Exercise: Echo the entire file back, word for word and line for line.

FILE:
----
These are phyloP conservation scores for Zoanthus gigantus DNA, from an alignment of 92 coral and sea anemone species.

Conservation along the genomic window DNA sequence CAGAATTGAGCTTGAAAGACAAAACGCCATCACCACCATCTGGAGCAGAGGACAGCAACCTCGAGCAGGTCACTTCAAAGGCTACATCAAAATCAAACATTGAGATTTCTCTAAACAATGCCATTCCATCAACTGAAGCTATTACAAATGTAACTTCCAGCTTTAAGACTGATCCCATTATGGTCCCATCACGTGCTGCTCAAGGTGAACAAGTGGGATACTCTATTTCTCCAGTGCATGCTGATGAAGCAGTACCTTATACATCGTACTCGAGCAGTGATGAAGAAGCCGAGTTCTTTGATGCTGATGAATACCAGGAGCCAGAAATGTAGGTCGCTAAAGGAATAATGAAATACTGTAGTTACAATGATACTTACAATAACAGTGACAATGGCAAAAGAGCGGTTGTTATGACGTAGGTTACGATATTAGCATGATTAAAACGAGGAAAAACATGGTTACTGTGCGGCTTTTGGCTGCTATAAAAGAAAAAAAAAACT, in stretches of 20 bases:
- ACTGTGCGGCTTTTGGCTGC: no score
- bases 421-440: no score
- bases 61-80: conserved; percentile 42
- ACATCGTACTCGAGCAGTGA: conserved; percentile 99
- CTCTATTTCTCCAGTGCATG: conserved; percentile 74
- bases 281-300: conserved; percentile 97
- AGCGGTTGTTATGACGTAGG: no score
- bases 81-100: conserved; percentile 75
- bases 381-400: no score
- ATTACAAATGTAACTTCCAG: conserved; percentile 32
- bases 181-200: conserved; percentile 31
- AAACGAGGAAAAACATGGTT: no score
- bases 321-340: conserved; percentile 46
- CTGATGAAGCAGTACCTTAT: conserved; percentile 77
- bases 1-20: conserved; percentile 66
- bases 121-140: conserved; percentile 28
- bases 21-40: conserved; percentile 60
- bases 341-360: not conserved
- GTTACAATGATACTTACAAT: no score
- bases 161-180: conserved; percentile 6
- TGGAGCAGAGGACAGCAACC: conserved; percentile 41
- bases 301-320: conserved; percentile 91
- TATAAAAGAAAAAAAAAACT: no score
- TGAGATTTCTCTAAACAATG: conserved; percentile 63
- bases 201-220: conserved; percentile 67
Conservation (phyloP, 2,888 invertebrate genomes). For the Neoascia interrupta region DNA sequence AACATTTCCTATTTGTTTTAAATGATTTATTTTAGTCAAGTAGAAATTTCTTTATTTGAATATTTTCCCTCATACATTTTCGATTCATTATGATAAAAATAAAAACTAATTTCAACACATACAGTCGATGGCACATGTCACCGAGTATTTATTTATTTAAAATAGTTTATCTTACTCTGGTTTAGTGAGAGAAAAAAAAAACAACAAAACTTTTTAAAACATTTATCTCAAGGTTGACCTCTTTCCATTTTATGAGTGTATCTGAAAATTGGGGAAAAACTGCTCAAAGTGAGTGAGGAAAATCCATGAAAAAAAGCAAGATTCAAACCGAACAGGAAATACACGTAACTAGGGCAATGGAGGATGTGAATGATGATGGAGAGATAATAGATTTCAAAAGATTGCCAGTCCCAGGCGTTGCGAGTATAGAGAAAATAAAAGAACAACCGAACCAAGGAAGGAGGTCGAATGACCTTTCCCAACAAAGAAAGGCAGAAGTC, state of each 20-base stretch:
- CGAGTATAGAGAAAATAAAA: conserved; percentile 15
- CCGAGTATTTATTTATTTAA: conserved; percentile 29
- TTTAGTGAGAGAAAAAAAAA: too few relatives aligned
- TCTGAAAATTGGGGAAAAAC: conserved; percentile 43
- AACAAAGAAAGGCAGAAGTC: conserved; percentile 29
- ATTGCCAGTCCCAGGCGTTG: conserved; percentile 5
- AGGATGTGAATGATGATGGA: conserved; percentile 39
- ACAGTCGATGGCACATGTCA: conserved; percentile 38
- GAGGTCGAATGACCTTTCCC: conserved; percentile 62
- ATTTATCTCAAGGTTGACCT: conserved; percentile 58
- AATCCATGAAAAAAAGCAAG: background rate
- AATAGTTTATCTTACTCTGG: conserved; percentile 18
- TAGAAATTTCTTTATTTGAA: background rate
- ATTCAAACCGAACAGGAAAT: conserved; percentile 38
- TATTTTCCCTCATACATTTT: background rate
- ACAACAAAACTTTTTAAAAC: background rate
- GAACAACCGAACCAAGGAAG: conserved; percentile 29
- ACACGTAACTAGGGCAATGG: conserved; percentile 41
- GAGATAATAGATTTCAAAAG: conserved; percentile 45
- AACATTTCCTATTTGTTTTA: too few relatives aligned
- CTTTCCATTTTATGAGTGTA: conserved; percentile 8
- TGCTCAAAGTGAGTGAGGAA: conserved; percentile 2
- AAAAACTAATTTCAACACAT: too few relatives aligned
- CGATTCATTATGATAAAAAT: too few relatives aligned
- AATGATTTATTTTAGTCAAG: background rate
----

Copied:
These are phyloP conservation scores for Zoanthus gigantus DNA, from an alignment of 92 coral and sea anemone species.

Conservation along the genomic window DNA sequence CAGAATTGAGCTTGAAAGACAAAACGCCATCACCACCATCTGGAGCAGAGGACAGCAACCTCGAGCAGGTCACTTCAAAGGCTACATCAAAATCAAACATTGAGATTTCTCTAAACAATGCCATTCCATCAACTGAAGCTATTACAAATGTAACTTCCAGCTTTAAGACTGATCCCATTATGGTCCCATCACGTGCTGCTCAAGGTGAACAAGTGGGATACTCTATTTCTCCAGTGCATGCTGATGAAGCAGTACCTTATACATCGTACTCGAGCAGTGATGAAGAAGCCGAGTTCTTTGATGCTGATGAATACCAGGAGCCAGAAATGTAGGTCGCTAAAGGAATAATGAAATACTGTAGTTACAATGATACTTACAATAACAGTGACAATGGCAAAAGAGCGGTTGTTATGACGTAGGTTACGATATTAGCATGATTAAAACGAGGAAAAACATGGTTACTGTGCGGCTTTTGGCTGCTATAAAAGAAAAAAAAAACT, in stretches of 20 bases:
- ACTGTGCGGCTTTTGGCTGC: no score
- bases 421-440: no score
- bases 61-80: conserved; percentile 42
- ACATCGTACTCGAGCAGTGA: conserved; percentile 99
- CTCTATTTCTCCAGTGCATG: conserved; percentile 74
- bases 281-300: conserved; percentile 97
- AGCGGTTGTTATGACGTAGG: no score
- bases 81-100: conserved; percentile 75
- bases 381-400: no score
- ATTACAAATGTAACTTCCAG: conserved; percentile 32
- bases 181-200: conserved; percentile 31
- AAACGAGGAAAAACATGGTT: no score
- bases 321-340: conserved; percentile 46
- CTGATGAAGCAGTACCTTAT: conserved; percentile 77
- bases 1-20: conserved; percentile 66
- bases 121-140: conserved; percentile 28
- bases 21-40: conserved; percentile 60
- bases 341-360: not conserved
- GTTACAATGATACTTACAAT: no score
- bases 161-180: conserved; percentile 6
- TGGAGCAGAGGACAGCAACC: conserved; percentile 41
- bases 301-320: conserved; percentile 91
- TATAAAAGAAAAAAAAAACT: no score
- TGAGATTTCTCTAAACAATG: conserved; percentile 63
- bases 201-220: conserved; percentile 67
Conservation (phyloP, 2,888 invertebrate genomes). For the Neoascia interrupta region DNA sequence AACATTTCCTATTTGTTTTAAATGATTTATTTTAGTCAAGTAGAAATTTCTTTATTTGAATATTTTCCCTCATACATTTTCGATTCATTATGATAAAAATAAAAACTAATTTCAACACATACAGTCGATGGCACATGTCACCGAGTATTTATTTATTTAAAATAGTTTATCTTACTCTGGTTTAGTGAGAGAAAAAAAAAACAACAAAACTTTTTAAAACATTTATCTCAAGGTTGACCTCTTTCCATTTTATGAGTGTATCTGAAAATTGGGGAAAAACTGCTCAAAGTGAGTGAGGAAAATCCATGAAAAAAAGCAAGATTCAAACCGAACAGGAAATACACGTAACTAGGGCAATGGAGGATGTGAATGATGATGGAGAGATAATAGATTTCAAAAGATTGCCAGTCCCAGGCGTTGCGAGTATAGAGAAAATAAAAGAACAACCGAACCAAGGAAGGAGGTCGAATGACCTTTCCCAACAAAGAAAGGCAGAAGTC, state of each 20-base stretch:
- CGAGTATAGAGAAAATAAAA: conserved; percentile 15
- CCGAGTATTTATTTATTTAA: conserved; percentile 29
- TTTAGTGAGAGAAAAAAAAA: too few relatives aligned
- TCTGAAAATTGGGGAAAAAC: conserved; percentile 43
- AACAAAGAAAGGCAGAAGTC: conserved; percentile 29
- ATTGCCAGTCCCAGGCGTTG: conserved; percentile 5
- AGGATGTGAATGATGATGGA: conserved; percentile 39
- ACAGTCGATGGCACATGTCA: conserved; percentile 38
- GAGGTCGAATGACCTTTCCC: conserved; percentile 62
- ATTTATCTCAAGGTTGACCT: conserved; percentile 58
- AATCCATGAAAAAAAGCAAG: background rate
- AATAGTTTATCTTACTCTGG: conserved; percentile 18
- TAGAAATTTCTTTATTTGAA: background rate
- ATTCAAACCGAACAGGAAAT: conserved; percentile 38
- TATTTTCCCTCATACATTTT: background rate
- ACAACAAAACTTTTTAAAAC: background rate
- GAACAACCGAACCAAGGAAG: conserved; percentile 29
- ACACGTAACTAGGGCAATGG: conserved; percentile 41
- GAGATAATAGATTTCAAAAG: conserved; percentile 45
- AACATTTCCTATTTGTTTTA: too few relatives aligned
- CTTTCCATTTTATGAGTGTA: conserved; percentile 8
- TGCTCAAAGTGAGTGAGGAA: conserved; percentile 2
- AAAAACTAATTTCAACACAT: too few relatives aligned
- CGATTCATTATGATAAAAAT: too few relatives aligned
- AATGATTTATTTTAGTCAAG: background rate